World Renowned Bluesmen BOBBY RUSH and ERIC GALES,
Latin Jazz Percussion Master PETE ESCOVEDO featuring Flutist Nestor Torres and Legendary Afro-Cuban Vocalist OMARA PORTUONDO
Headline the 6th Annual Highmark Blues & Heritage Festival,
Friday and Saturday, November 3-4, 8:00 pm
at The August Wilson African American Cultural Center
PITTSBURGH, PA – October 11, 2023 – The 6th Annual Highmark Blues & Heritage Festival presented by Highmark Blue Cross Blue Shield lights up downtown Pittsburgh, this year showcasing the extensions and connections of the blues – from Africa to the Americas – with two generations of Blues stars, Bobby Rush and Eric Gales on Friday, November 3, and two grand masters of Latin music, percussionist extraordinaire Pete Escovedo featuring Nestor Torres and singer and original member of the Buena Vista Social Club, Omara Portuondo on Saturday, November 4. Both evenings take place at The August Wilson African American Cultural Center, 980 Liberty Avenue, at 8:00 pm
“What an honor to present trailblazers in blues and Afro Latino music,” said Janis Burley Wilson, President and CEO of the August Wilson African American Cultural Center. “Bobby Rush and Eric Gales are the leading authentic blues artists on the scene. Afro Cuban singer and dancer, Omara Portuondo has been performing since the late 1940s, and soon will celebrate her 93rd birthday. Pete Escovedo and Nestor Torres, from Mexico and Puerto Rico respectively, are Latin music royalty.”
“We are thrilled to continue our support of the Highmark Blues and Heritage Festival to celebrate culture, community and the impactful work of the August Wilson African American Cultural Center.” said Kenya T. Boswell, senior vice president of Community Affairs at Highmark Health. “The music curated for this festival will enrich and help lift the spirits of the community – it builds connections and understanding by introducing people to new voices and perspectives. Our support of this event clearly demonstrates our Highmark Bright Blue Futures strategy in action.”
Born in Louisiana, raised in Arkansas and based in Jackson, Mississippi after many years in Chicago, two-time Grammy winning guitarist-vocalist-songwriter Bobby Rush – who celebrates his 90th birthday on November 10th – exploded on the blues scene in 1951 with his swinging style of blues he coined “folk-funk.” Rush released his first hit, “Chicken Heads,” in 1971, and re-recorded it with his contemporary, Buddy Guy and young phenom, Christone “Kingfish” Ingram. Known for his spirited, acrobatic live shows, Rush has recorded over 25 albums, and will release his latest recording, Sitting on Top of the Blues in August.
With his left-handed guitar a la Jimi Hendrix, Memphis-born guitarist-singer-composer Eric Gales has been a driving force on the blues circuit since the early 90’s. Blessed with what Guitar World described as “an amazing [musical] vocabulary with jazz chord changes when playing clean,” Gales’ guitar sound is an eclectic assemblage of styles from blues pioneer Albert King to jazz fusionist Frank Gambale. And his vocals encompass the Saturday night function and the Sunday morning church service. On his latest release, Crown, Gales get to the ground-truth about issues ranging from substance abuse to racism, uplifting as he enlightens.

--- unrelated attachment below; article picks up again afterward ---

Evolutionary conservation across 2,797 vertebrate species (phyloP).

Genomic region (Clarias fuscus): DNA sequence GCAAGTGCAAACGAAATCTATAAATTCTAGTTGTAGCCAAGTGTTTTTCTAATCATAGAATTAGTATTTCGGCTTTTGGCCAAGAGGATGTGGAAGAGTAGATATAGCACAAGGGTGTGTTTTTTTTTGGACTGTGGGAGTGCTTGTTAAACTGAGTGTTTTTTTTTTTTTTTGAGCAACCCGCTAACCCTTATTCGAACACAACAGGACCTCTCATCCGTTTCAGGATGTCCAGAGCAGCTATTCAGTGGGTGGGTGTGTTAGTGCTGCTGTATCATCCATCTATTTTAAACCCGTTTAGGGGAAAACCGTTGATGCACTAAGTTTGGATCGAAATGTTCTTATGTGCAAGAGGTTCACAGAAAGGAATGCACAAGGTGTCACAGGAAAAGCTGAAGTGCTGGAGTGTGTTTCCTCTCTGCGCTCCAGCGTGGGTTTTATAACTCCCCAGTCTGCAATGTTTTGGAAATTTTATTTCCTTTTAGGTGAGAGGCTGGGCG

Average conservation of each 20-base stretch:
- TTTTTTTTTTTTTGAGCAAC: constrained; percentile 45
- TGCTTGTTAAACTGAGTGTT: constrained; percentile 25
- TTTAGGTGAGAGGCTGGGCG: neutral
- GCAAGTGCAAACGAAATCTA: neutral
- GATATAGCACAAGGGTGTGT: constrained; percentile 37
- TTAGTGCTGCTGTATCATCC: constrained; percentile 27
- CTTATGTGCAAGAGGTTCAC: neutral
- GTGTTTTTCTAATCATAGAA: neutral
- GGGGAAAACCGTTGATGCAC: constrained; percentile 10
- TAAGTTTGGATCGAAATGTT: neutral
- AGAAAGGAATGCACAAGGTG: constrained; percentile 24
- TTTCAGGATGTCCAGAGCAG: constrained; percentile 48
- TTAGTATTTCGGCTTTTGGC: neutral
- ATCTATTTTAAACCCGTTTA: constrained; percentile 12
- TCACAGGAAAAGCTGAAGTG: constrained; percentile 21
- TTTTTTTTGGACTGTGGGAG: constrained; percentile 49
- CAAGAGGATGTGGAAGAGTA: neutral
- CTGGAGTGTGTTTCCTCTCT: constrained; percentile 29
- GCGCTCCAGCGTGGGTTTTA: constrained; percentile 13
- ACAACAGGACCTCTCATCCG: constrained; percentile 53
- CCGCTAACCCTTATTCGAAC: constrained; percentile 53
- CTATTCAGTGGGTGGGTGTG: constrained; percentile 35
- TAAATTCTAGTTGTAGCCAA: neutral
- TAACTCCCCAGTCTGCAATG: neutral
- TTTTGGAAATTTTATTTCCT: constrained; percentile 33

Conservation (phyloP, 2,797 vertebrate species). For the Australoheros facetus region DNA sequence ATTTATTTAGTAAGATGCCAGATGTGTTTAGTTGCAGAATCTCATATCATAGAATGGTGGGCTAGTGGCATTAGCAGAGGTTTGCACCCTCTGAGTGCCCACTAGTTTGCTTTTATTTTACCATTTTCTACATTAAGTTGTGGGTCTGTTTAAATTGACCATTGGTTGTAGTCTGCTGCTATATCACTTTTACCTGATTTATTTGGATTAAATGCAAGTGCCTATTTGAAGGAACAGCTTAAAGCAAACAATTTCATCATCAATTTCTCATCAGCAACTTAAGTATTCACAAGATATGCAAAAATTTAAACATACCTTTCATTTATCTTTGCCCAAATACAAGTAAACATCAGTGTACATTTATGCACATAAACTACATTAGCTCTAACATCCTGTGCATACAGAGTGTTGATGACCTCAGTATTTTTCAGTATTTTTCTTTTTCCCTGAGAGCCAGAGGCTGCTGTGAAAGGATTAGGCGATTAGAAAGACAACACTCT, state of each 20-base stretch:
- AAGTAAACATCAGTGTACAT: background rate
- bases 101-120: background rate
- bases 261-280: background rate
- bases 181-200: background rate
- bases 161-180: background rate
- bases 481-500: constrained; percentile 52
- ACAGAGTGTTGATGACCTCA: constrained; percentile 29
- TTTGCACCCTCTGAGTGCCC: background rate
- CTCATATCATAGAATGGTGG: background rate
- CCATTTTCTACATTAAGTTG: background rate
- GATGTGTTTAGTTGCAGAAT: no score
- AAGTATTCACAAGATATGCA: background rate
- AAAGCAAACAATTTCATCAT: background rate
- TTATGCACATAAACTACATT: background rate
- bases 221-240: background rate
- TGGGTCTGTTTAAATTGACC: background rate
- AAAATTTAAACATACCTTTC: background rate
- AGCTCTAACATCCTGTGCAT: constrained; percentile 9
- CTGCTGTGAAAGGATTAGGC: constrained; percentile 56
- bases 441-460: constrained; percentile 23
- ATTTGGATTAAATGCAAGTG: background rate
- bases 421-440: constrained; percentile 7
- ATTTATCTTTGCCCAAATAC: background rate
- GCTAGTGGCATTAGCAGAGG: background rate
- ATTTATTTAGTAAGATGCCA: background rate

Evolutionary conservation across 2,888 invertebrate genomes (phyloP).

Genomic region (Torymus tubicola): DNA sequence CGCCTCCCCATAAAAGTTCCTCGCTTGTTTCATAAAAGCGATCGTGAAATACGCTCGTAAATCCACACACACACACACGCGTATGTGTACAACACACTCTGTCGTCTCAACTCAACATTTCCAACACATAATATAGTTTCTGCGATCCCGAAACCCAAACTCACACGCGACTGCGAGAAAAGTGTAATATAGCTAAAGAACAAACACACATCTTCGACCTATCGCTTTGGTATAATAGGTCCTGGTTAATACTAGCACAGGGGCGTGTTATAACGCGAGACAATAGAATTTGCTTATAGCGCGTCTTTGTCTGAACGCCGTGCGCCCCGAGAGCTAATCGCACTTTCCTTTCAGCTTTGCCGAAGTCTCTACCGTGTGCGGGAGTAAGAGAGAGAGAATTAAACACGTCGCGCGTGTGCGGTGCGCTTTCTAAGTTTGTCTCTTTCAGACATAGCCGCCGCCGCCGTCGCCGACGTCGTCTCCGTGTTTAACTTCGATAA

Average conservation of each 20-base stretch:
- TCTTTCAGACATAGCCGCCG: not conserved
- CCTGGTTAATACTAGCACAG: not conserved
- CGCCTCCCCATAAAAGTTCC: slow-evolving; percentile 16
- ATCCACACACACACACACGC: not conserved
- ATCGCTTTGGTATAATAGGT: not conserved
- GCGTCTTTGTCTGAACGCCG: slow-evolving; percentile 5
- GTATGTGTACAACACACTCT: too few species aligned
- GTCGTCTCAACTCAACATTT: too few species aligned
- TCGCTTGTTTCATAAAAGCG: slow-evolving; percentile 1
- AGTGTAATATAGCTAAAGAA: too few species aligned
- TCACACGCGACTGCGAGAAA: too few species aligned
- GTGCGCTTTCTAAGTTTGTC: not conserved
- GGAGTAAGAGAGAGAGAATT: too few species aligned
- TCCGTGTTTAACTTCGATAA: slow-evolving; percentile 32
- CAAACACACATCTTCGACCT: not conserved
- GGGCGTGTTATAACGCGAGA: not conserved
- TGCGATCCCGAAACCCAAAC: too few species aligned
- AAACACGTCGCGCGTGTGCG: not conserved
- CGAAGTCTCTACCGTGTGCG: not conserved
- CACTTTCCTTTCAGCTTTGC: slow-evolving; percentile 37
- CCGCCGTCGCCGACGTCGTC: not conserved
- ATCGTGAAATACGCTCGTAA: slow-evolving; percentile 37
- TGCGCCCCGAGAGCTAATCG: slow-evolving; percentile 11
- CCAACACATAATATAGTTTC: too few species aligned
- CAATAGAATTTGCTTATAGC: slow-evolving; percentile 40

At the age of 88, Pete Escovedo is unquestionably the reigning percussion king of a wide range of musical genres – from Latin jazz and smooth jazz to salsa – and is the master of the timbales. The patriarch of a musical family (his daughter is Sheila E), and a lifelong resident of the Bay Area, Escovedo played in Santana’s band in the 70s, co-founded Latin-rock-fusion Azteca with his brother Coke and worked with a wide variety of musical stars including Herbie Hancock, Chick Corea, Barry White and Prince. His 2021 album, Rhythm of the Night, is a dancing and delightful collection of covers, including hits by Toto, Chaka Khan/Rufus, Stevie Wonder, DeBarge and The Spinners, complete with a salsa-syncopated version of his daughter’s hit, “The Glamorous Life.” Escovedo’s latest release, Lifetime Anthology, is a compendium of songs that highlights the dynamic diversity of his multi-genre career. Simply put, Mr. Escovedo literally has his hands on the pulse of modern music. Joining Escovedo in concert is the celebrated Puerto Rican flutist Nestor Torres.
Known as “grand dame of classic Cuban song,” 90-year-old singer Omara Portuondo’s artistry has been an integral part of her nation’s musical culture since she co-founded the D’Aida Quartet in the 50s. A master of singing jazz and Cuban Nueva Trova, bolero, filin, danzon and son genres, Portuondo was rediscovered when she recorded on the groundbreaking, Ry Cooder-produced blockbuster album, The Buena Vista Club. It sold 8 million copies worldwide and won the 1998 Grammy award for Best Traditional Tropical Album and she was awarded a Latin Grammy Lifetime Achievement Award. Her latest recording Vida, featuring salsa star Ruben Blades and bluesman Keb’ Mo’, is Portuondo’s heartfelt retrospective and sendoff, as she nears retirement after an astonishing seven decades on stage.
The Highmark Blues & Heritage Festival extends the non-profit AWAACC’s mission to celebrate Black culture and the African diaspora and highlights the Center as a leader in presenting programming that reflects the diversity of Pittsburgh and the nation. To learn more about the Center and its year-round activities, please visit https://awaacc.org/.